A given brand will not be jeopardised by competitors offering similar products, unless there are large quantities of the latter. It is indeed inevitable for certain models to be duplicated in the product lines of different brands. Suppose that brand A pursues durability, brand B practicality and brand C innovation:the spirit of each brand will be especially noticeable in certain specific products, those most representative or typical of the brand meaning.
They are the brand’s‘prototype’ products. Each product range thus must contain products demonstrating the brand’s guiding value and obsession, flagships for the brand’s meaning and purpose. Renault, for instance, is best epitomized by it stop minivans, Nina Ricci by its entrancing evening gowns, Lacoste by its shirts, Sony by its Walkmans and digital pocket cameras.
However, there are some products within given line that do not manage to clearly express the brand’s intent and attributes. In the television industry, the cost constraints at the low end of the range are such that trying to manufacture model radically different from the next-door neighbour’s is quite difficult. But, for economic reasons, brands are sometimes forced to take a stake in this very large and overall highly competitive market.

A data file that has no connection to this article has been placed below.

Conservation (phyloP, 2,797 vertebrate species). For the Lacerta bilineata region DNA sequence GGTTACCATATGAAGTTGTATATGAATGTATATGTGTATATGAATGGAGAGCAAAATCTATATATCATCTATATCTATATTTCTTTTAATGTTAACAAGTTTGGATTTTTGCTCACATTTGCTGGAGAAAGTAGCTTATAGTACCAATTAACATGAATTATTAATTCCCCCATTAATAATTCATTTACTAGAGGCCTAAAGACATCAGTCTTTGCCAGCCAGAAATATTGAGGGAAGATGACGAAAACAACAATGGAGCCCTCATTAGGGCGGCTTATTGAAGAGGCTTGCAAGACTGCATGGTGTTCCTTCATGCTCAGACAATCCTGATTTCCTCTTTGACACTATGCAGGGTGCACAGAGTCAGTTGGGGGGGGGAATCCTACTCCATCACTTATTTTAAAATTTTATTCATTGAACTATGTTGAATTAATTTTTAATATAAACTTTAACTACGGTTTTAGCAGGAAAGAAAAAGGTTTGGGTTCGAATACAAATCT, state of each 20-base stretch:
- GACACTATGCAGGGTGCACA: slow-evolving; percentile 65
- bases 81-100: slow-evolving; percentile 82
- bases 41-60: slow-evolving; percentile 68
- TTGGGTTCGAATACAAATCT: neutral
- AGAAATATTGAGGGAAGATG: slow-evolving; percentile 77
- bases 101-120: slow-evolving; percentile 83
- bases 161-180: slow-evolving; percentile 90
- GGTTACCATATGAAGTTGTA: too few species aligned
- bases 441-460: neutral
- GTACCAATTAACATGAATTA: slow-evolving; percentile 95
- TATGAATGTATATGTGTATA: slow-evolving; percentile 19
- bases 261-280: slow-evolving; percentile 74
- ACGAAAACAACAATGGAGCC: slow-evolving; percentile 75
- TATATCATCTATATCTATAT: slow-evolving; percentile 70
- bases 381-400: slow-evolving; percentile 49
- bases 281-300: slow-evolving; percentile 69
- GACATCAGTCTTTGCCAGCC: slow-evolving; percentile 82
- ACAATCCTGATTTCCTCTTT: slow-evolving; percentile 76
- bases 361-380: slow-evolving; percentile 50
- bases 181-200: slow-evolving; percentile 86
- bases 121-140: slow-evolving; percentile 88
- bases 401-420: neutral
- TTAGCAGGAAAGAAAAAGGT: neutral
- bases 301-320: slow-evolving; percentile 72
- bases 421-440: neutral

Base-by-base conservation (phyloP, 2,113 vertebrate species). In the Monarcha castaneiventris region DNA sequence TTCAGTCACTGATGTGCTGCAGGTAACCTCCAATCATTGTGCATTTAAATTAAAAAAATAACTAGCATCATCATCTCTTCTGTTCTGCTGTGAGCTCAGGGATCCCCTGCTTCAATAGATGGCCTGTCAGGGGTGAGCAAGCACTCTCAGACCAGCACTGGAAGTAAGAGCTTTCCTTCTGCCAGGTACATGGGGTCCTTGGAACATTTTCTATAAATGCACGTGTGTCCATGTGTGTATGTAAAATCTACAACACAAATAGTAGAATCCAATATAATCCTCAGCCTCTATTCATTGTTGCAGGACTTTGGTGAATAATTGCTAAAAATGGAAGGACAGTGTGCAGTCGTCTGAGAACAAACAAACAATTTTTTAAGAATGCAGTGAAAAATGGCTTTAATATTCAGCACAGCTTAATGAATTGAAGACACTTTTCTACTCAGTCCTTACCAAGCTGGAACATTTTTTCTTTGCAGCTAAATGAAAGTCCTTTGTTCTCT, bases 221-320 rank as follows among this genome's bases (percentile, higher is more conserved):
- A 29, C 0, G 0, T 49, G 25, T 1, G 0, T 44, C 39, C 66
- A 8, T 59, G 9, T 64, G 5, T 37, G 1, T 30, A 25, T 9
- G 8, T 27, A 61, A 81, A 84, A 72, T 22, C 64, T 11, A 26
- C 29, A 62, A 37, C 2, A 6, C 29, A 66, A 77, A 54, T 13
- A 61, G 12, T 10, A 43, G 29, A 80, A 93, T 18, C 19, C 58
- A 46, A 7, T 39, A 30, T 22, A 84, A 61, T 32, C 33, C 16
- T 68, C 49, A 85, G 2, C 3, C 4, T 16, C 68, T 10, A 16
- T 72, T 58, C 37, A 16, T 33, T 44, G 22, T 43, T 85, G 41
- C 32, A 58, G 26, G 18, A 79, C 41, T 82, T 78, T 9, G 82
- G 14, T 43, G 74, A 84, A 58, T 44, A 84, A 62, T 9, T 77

Likewise, each bank has had to offer its own savings plan, identical to that of all other banks. All these similar products, though, should only represent limited aspect of each brand’s offer (see Figure below). All in all, each brand stays in focus and progresses in its own direction to make original products. That is why communicating about such products is so important, as they reveal the brand’s meaning and purpose.
Product line overlap among brands
The problem arises when brands within the same group overlap too much, with one preventing the other from asserting its identity. Using the same motors in Peugeotsand Citroëns would harm Peugeot, built on the ‘dynamic car’ image. It is when several brands sell the same product that a brand can become a caricature of itself. In order to compete against Renault’s Espace and Chrysler’s Voyager, neither Peugeot or Citroën, Fiat or Lancia could take the economic risk of building a manufacturing plant on their own;neither could Ford or Volkswagen.
A single minivan was made for the first four brands. Similarly, a Ford–Volkswagen plant in Portugal was set to produce a common car. The outcome, however, is that in producing common vehicle, the brand becomes reduced to a mere external gadget. The identity message was simply relegated to the shell. So each brand has had to exaggerate its outward appearance in order to be easily recognized.
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